Pat introduced Philomena to a packed RBC Film Theatre, and was honest enough to admit afterwards that like most of us she did not find it an easy task to carry out. However she prepared us well for the film, and the following are extracts from her notes along with some of my own thoughts, as Brian had the night off to help recover from a nasty accident at home. Normal reviews should resume next week as he is determined not to miss any more films.
Philomena is based on a true story from the book called 'The Lost Child of Philomena Lee' by Martin Sixsmith, and is about Philomena's efforts to find her son who was given away for adoption to the United States. Sixsmith worked for the BBC as a foreign correspondent in the 80's and early 90's, and reported from Moscow during the end of the Cold War, Poland during the Solidarity uprising, and was the BBC's Washington correspondent during the election and first presidency of Bill Clinton. He then went on to work in a civil service post for the newly elected government of Tony Blair. In 2001 he became embroiled in the second act of the scandal over Jo Moore. Moore was a special adviser to the Transport Secretary Stephen Byres, and had been the subject of much public condemnation for suggesting that a controversial announcement should be 'buried' during the media coverage of the September 11th 2001 attacks.
Sixsmith incurred the displeasure of Downing Street when his e-mail advising Byers and Moore not to bury any more bad news was leaked to the press. Number Ten attempted to 'resign him', but had later to issue an apology and pay him compensation. Sixsmith was widely expected to write a memoir or autobiography in the wake of his Civil Service departure, but was gagged by the government. Instead, he produced a novel about near-future politics called 'Spin'.
Philomena is directed by Stephen Frears, known for directing 'Dangerous Liaisons', 'High Fidelity', and 'The Queen'. One of Britain's most respected and popular actresses, Judy Dench', plays Philomena. (I suspect she is one of the reasons that the film is attracting such large audiences at the RBC.) Steve Cougan who is well known for comedy writing and acting, particularly the character Alan Partridge, plays Sixsmith. In 2009 Coogan had read a Guardian article by Sixsmith which related to the book. He found the twists and turns of the story compelling, tragic and painful, yet accompanying the article was a photo of Sixsmith and Philomena sat on a bench together and laughing. Coogan felt it seemed at odds with the tragic story, and tempered the sadness. Two years later he was writing the screenplay with Jeff Pope. They decided to make Sixsmith a central character alongside Philomena, making him more spiky and cynical than he is in reality, and a foil to Philomema's character.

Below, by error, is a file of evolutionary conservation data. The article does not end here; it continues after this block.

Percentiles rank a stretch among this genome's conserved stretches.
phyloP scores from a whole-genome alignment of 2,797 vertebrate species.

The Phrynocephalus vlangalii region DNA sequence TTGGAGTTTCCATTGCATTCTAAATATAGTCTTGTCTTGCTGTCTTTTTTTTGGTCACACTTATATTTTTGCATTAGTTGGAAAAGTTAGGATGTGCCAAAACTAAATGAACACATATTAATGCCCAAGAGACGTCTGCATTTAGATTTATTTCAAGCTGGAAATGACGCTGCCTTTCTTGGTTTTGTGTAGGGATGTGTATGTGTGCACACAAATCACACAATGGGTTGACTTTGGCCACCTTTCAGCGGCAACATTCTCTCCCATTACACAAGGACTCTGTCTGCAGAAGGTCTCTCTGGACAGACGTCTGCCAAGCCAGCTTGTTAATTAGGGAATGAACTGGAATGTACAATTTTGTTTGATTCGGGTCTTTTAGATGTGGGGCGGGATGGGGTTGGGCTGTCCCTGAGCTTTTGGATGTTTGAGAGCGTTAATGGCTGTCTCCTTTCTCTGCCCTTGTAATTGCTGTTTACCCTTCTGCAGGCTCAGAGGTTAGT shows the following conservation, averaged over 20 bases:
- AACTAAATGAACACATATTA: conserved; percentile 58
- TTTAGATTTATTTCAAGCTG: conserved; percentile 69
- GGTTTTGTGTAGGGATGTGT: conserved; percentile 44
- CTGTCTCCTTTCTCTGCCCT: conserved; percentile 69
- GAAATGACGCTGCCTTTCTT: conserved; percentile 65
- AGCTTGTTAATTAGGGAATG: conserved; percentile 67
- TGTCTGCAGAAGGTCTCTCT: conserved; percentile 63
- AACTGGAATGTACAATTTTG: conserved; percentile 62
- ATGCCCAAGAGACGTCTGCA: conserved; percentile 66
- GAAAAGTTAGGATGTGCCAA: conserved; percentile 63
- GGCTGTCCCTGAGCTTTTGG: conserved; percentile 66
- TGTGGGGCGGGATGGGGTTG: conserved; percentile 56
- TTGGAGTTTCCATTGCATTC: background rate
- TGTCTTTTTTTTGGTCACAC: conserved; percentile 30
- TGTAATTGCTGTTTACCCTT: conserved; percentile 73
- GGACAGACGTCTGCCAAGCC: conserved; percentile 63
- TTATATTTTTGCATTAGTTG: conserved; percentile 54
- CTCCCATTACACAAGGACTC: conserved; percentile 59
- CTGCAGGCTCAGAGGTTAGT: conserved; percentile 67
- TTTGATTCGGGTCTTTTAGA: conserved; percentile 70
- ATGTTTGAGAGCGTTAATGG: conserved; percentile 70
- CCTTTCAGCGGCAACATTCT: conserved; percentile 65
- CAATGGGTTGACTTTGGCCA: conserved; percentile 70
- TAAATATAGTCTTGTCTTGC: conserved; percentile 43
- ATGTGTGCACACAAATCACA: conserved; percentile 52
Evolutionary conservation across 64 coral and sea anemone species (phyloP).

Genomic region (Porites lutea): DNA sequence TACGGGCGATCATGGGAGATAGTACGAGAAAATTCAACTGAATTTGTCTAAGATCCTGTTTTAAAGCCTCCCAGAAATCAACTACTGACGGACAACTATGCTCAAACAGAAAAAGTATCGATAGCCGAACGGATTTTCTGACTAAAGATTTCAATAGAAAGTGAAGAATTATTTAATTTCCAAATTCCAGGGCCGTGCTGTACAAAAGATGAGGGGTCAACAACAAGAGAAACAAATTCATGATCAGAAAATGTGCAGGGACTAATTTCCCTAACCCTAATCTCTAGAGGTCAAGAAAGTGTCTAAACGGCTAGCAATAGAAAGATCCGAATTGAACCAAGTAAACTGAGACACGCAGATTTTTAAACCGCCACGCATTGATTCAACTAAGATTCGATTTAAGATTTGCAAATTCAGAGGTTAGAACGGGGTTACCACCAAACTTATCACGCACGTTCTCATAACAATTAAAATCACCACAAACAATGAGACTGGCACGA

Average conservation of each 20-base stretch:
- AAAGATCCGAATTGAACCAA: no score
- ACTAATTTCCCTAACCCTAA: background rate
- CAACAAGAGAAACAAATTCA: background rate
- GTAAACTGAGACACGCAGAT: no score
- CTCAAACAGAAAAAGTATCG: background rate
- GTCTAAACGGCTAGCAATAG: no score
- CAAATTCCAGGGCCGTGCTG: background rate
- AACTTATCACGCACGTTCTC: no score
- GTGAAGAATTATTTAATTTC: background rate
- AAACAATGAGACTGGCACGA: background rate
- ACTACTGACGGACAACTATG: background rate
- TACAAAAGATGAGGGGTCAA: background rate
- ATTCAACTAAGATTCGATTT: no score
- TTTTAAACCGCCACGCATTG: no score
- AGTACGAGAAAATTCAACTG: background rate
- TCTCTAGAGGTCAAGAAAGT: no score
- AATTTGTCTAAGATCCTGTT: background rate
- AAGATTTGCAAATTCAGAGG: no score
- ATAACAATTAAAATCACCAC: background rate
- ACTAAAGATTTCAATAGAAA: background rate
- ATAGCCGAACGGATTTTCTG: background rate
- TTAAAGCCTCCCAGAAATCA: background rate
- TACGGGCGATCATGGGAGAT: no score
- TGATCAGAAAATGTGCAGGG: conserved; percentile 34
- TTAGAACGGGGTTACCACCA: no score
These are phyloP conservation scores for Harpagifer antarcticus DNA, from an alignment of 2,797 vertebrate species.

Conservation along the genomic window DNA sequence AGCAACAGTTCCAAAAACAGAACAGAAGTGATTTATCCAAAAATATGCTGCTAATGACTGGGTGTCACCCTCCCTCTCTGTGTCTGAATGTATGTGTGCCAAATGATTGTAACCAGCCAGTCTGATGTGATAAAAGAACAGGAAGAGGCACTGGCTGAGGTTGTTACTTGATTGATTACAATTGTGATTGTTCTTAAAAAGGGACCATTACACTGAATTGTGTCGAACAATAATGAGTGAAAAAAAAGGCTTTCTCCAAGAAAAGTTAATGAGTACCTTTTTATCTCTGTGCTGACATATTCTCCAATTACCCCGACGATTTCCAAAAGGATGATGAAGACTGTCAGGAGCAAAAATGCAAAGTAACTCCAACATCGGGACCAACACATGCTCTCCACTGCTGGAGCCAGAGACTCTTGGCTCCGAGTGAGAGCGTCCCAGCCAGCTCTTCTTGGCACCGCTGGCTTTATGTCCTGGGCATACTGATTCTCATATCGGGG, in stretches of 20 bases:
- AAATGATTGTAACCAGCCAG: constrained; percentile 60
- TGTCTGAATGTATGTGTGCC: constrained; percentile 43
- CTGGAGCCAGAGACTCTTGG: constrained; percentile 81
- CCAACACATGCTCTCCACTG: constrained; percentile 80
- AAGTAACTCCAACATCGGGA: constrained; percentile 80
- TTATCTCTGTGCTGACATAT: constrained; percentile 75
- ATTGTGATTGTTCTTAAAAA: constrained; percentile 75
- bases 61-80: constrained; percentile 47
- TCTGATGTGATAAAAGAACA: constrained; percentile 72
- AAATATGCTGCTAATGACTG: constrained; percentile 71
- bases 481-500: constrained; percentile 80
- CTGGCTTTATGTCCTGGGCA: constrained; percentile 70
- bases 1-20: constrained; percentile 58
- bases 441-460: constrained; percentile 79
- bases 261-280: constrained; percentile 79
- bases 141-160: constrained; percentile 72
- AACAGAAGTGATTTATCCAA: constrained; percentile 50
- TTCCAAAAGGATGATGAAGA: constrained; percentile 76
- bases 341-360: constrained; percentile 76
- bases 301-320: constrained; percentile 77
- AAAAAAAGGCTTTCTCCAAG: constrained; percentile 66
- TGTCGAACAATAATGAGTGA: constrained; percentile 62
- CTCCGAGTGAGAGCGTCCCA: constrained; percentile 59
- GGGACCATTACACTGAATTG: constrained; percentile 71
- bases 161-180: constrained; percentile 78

Some commentators have criticised the film as an attack on the Catholic Church and American Republicans, however Philomena Lee herself has said that these people have missed the point entirely, which is that despite her experience she is a proud catholic, and the story is a testament to good things.
It was Peter Mullan who first drew my attention to the horrors of the Magdaline Institutions in his film 'The Magdaline Sisters'. Philomena Lee spent four years in one working seven days a week, because she happened to have casual sex and become pregnant. The child which she loved dearly was sold for adoption against her will, and it was only in her fifties that she felt she could talk about it, and eventually agree to find out what happened to the boy. What kind of people is it that gravitate to the positions of responsibility that the senior nuns and clergy held? These girls were slaves, and the hypocrisy is that the men who had the sex with the girls never seem to suffer much. Forgive me father for I have sinned ... indeed! Where was all the money going that the girls were generating? This is a harrowing story, but unlike 'The Magdaline Sisters' was frequently lightened up by humerous lines from both Judy Dench and Steve Cougan.
I am not particularly a fan of Cougan's work, and did not have high expectations of the film, but the acting by the principle characters and supporting cast was convincingly good. Part of the fun of the film was following a most unlikely couple on a strange road trip. Sixsmith is shown as a real snob with high ideals, and Philomena is such a down-to-earth character. In one scene they are jetting to America, and are offered drinks which Philomena refuses. Sixsmith informs her that the drinks are free, so she calls for a buck's fizz. 'You have to pay for everything on Ryan Air.' I really enjoyed the film and it would pass that ultimate RBC test of getting the DVD to check it out again.
It is also a film with a strong message. Philomena was a compassionate person, and had been a nurse for most of her life. When one of the nuns who was responsible for a lot of the grief was eventually tracked down, Philomena said to her,' I forgive you because I don't want to remain angry'. Interestingly Sixsmith preferred to remain angry, but I suppose as a journalist that is an important trait.